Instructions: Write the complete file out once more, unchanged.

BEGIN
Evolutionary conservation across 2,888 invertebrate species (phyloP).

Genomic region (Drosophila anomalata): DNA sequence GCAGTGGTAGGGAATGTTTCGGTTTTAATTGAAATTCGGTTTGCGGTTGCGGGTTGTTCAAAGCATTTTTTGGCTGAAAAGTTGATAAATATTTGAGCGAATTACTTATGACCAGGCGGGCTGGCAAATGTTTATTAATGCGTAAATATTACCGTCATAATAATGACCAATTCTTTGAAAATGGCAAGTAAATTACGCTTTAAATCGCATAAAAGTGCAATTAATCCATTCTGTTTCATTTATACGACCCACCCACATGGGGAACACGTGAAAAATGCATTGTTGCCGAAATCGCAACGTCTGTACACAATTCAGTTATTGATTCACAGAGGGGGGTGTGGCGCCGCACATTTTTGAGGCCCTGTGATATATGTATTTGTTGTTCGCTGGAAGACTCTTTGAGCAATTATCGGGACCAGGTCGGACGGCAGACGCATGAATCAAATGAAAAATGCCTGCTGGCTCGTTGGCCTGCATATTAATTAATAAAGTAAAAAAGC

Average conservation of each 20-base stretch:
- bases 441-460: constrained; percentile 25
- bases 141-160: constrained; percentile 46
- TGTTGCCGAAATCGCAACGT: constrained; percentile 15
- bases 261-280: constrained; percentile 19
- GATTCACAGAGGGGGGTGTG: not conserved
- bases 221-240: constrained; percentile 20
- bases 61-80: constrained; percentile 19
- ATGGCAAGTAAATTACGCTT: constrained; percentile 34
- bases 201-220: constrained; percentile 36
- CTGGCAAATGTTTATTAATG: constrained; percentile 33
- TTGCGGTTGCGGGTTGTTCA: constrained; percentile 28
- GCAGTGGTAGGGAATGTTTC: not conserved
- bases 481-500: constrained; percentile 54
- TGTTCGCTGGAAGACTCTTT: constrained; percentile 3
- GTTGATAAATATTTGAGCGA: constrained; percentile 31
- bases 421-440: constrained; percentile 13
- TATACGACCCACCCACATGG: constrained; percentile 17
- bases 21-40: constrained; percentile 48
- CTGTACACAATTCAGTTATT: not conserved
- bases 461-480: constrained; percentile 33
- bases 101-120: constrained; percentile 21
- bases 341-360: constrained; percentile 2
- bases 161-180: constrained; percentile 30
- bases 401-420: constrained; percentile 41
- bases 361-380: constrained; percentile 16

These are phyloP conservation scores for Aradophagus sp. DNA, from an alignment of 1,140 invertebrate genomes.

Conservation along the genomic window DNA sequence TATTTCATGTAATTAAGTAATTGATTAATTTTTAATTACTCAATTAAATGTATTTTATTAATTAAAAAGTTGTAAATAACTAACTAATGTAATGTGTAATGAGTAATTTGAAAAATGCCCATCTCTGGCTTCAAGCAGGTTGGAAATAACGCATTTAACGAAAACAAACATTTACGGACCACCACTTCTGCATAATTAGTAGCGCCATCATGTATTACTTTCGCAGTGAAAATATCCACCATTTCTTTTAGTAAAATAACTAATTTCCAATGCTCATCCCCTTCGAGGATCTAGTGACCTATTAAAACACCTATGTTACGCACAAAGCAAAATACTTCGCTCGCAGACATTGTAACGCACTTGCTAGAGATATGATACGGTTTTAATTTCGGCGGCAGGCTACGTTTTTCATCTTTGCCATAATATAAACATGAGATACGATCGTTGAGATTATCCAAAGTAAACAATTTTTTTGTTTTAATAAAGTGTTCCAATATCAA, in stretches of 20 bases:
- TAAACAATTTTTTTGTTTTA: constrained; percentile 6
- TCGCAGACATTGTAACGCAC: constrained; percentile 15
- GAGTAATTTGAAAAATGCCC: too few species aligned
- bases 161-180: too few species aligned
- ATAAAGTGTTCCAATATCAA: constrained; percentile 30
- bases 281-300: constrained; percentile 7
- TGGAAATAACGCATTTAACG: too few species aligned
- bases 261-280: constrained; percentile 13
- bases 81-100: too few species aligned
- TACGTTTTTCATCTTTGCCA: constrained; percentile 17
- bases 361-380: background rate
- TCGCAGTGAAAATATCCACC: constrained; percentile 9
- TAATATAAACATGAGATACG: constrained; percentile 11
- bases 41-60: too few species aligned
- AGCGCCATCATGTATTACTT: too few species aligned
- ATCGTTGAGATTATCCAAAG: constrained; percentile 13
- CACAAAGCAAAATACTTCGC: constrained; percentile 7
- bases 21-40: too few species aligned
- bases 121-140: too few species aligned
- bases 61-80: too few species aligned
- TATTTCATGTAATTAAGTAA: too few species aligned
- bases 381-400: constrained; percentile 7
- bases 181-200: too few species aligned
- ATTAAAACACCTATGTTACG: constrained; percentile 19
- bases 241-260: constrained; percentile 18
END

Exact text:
Evolutionary conservation across 2,888 invertebrate species (phyloP).

Genomic region (Drosophila anomalata): DNA sequence GCAGTGGTAGGGAATGTTTCGGTTTTAATTGAAATTCGGTTTGCGGTTGCGGGTTGTTCAAAGCATTTTTTGGCTGAAAAGTTGATAAATATTTGAGCGAATTACTTATGACCAGGCGGGCTGGCAAATGTTTATTAATGCGTAAATATTACCGTCATAATAATGACCAATTCTTTGAAAATGGCAAGTAAATTACGCTTTAAATCGCATAAAAGTGCAATTAATCCATTCTGTTTCATTTATACGACCCACCCACATGGGGAACACGTGAAAAATGCATTGTTGCCGAAATCGCAACGTCTGTACACAATTCAGTTATTGATTCACAGAGGGGGGTGTGGCGCCGCACATTTTTGAGGCCCTGTGATATATGTATTTGTTGTTCGCTGGAAGACTCTTTGAGCAATTATCGGGACCAGGTCGGACGGCAGACGCATGAATCAAATGAAAAATGCCTGCTGGCTCGTTGGCCTGCATATTAATTAATAAAGTAAAAAAGC

Average conservation of each 20-base stretch:
- bases 441-460: constrained; percentile 25
- bases 141-160: constrained; percentile 46
- TGTTGCCGAAATCGCAACGT: constrained; percentile 15
- bases 261-280: constrained; percentile 19
- GATTCACAGAGGGGGGTGTG: not conserved
- bases 221-240: constrained; percentile 20
- bases 61-80: constrained; percentile 19
- ATGGCAAGTAAATTACGCTT: constrained; percentile 34
- bases 201-220: constrained; percentile 36
- CTGGCAAATGTTTATTAATG: constrained; percentile 33
- TTGCGGTTGCGGGTTGTTCA: constrained; percentile 28
- GCAGTGGTAGGGAATGTTTC: not conserved
- bases 481-500: constrained; percentile 54
- TGTTCGCTGGAAGACTCTTT: constrained; percentile 3
- GTTGATAAATATTTGAGCGA: constrained; percentile 31
- bases 421-440: constrained; percentile 13
- TATACGACCCACCCACATGG: constrained; percentile 17
- bases 21-40: constrained; percentile 48
- CTGTACACAATTCAGTTATT: not conserved
- bases 461-480: constrained; percentile 33
- bases 101-120: constrained; percentile 21
- bases 341-360: constrained; percentile 2
- bases 161-180: constrained; percentile 30
- bases 401-420: constrained; percentile 41
- bases 361-380: constrained; percentile 16

These are phyloP conservation scores for Aradophagus sp. DNA, from an alignment of 1,140 invertebrate genomes.

Conservation along the genomic window DNA sequence TATTTCATGTAATTAAGTAATTGATTAATTTTTAATTACTCAATTAAATGTATTTTATTAATTAAAAAGTTGTAAATAACTAACTAATGTAATGTGTAATGAGTAATTTGAAAAATGCCCATCTCTGGCTTCAAGCAGGTTGGAAATAACGCATTTAACGAAAACAAACATTTACGGACCACCACTTCTGCATAATTAGTAGCGCCATCATGTATTACTTTCGCAGTGAAAATATCCACCATTTCTTTTAGTAAAATAACTAATTTCCAATGCTCATCCCCTTCGAGGATCTAGTGACCTATTAAAACACCTATGTTACGCACAAAGCAAAATACTTCGCTCGCAGACATTGTAACGCACTTGCTAGAGATATGATACGGTTTTAATTTCGGCGGCAGGCTACGTTTTTCATCTTTGCCATAATATAAACATGAGATACGATCGTTGAGATTATCCAAAGTAAACAATTTTTTTGTTTTAATAAAGTGTTCCAATATCAA, in stretches of 20 bases:
- TAAACAATTTTTTTGTTTTA: constrained; percentile 6
- TCGCAGACATTGTAACGCAC: constrained; percentile 15
- GAGTAATTTGAAAAATGCCC: too few species aligned
- bases 161-180: too few species aligned
- ATAAAGTGTTCCAATATCAA: constrained; percentile 30
- bases 281-300: constrained; percentile 7
- TGGAAATAACGCATTTAACG: too few species aligned
- bases 261-280: constrained; percentile 13
- bases 81-100: too few species aligned
- TACGTTTTTCATCTTTGCCA: constrained; percentile 17
- bases 361-380: background rate
- TCGCAGTGAAAATATCCACC: constrained; percentile 9
- TAATATAAACATGAGATACG: constrained; percentile 11
- bases 41-60: too few species aligned
- AGCGCCATCATGTATTACTT: too few species aligned
- ATCGTTGAGATTATCCAAAG: constrained; percentile 13
- CACAAAGCAAAATACTTCGC: constrained; percentile 7
- bases 21-40: too few species aligned
- bases 121-140: too few species aligned
- bases 61-80: too few species aligned
- TATTTCATGTAATTAAGTAA: too few species aligned
- bases 381-400: constrained; percentile 7
- bases 181-200: too few species aligned
- ATTAAAACACCTATGTTACG: constrained; percentile 19
- bases 241-260: constrained; percentile 18